One of the most persistent challenges for global brands is to provide a positive customer experience that appeals to the target market's local audience. These brands must create a product that is relatable and flexible enough to accommodate an individual user’s native language and culture as well as regional settings like currency, date, and time format.
Keep reading to learn more about localization testing, including its benefits, when to use it, and how to perform localization testing.
Localization testing is a software testing approach that examines the quality of a software product concerning a specific target audience's region, locality, language, culture, or technical expectations. The purpose of localization testing is to ensure that the behavior of a software product is appropriate for users in a specific region. It is important to note that localization testing is only performed on the product's localized version.
Consider an application that was originally designed for the European market. If the parent company of this application was to expand to the United States, China, or Africa, they would encounter visual bugs and usability issues. The new audience may find bugs in the various language translations, problems with the browser's compatibility, typography, and the cultural appropriateness of UI elements like color schemes, symbols, icons, text and graphic design, keyboard usage, date/time formats, the order of the individual’s first and last name (surname), postal addresses, numeric formats, currency formats, etc. If these errors are not remedied, geographic differences may impede the product's adoption and performance in those regions.
Localization testing, which has a significant impact on a product's user interface and content, is performed to correct these errors and ensure that the application is appropriate for a particular region in terms of functionality, UI, and cultural expectations.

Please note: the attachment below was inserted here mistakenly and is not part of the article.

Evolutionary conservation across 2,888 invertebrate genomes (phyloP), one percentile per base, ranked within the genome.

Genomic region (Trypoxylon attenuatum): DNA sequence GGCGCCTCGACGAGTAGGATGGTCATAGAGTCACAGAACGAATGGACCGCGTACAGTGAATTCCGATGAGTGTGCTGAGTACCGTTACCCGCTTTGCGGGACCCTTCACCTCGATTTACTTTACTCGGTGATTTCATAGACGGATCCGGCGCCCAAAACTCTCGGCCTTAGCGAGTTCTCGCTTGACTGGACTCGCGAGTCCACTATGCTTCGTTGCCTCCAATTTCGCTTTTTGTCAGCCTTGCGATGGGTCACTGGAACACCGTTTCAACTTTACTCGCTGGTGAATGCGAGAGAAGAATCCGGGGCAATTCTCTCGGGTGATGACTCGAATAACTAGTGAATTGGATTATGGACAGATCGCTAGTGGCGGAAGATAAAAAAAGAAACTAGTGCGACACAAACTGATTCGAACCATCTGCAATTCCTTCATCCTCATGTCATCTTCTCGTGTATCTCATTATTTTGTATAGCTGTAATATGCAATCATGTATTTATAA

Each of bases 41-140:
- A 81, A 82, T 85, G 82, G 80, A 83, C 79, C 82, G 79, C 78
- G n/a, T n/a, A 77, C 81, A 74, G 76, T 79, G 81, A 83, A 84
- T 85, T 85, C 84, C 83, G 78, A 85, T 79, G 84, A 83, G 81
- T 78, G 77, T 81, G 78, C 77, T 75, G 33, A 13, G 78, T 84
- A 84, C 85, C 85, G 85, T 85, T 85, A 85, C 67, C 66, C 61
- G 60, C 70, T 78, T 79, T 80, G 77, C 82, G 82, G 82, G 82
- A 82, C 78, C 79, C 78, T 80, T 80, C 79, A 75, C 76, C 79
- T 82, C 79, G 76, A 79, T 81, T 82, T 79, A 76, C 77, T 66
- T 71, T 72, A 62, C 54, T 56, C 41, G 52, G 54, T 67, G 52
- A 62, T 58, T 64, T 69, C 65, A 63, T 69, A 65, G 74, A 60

Given that users have access to a wide variety of products, localization is seen as a competitive advantage in a market that is becoming more crowded because of globalization via the Internet. Users can easily switch to competing products if an application doesn't live up to their expectations. The situation is made worse by the fact that customers can now publicly review such products on social media after having a bad experience, which could jeopardize the organization's brand. To stay competitive, businesses need to adopt a global perspective. Localization is a great way to reach a global audience while maintaining software product quality and user experience standards across all markets.
By implementing a successful localization testing strategy, businesses can increase their revenue streams by ensuring that their products are best suited for all target markets as well as fixing any localization "bugs" like language, functionality, and cultural compatibility. The benefits of localization testing include:
Reduces costs: Localization testing helps avoid extra expenses associated with reworking applications and fixing localization bugs in production.
Saves time: By incorporating localization testing into the SDLC process, teams can use the time that would have been spent on testing and resolving any location-based errors on other time-consuming productivity tasks.
Ensures compliance: Localization testing makes sure that your software product complies with all applicable laws and regulations in the target local market.
Helps expand to new markets: Greater localization of your apps will increase your chances of entering new markets and attracting more users.
Reduces customer churn: Localization testing shows users that you are concerned about the quality of your product in localized contexts and enhances user experience overall. When your target market is satisfied, it is less likely to abandon your product.
There are several essential best practices for carrying out localization testing to ensure the overall quality of your software in the target market.
You should consider the following questions as you design your localization strategy:
What is the scope of the typography and user interface testing?
Which browsers or operating systems are required for testing? What kind of hardware do you need?
Which software applications do you use for testing localizations?
Who will conduct the tests? Which teams—internal or external?
Which dialects and local translations are to be used for linguistic testing, and to what extent?
What kind of tools (such as glossaries, test cases, and checklists) do you need to capture your testing?
When in the SDLC will feedback be addressed, and how?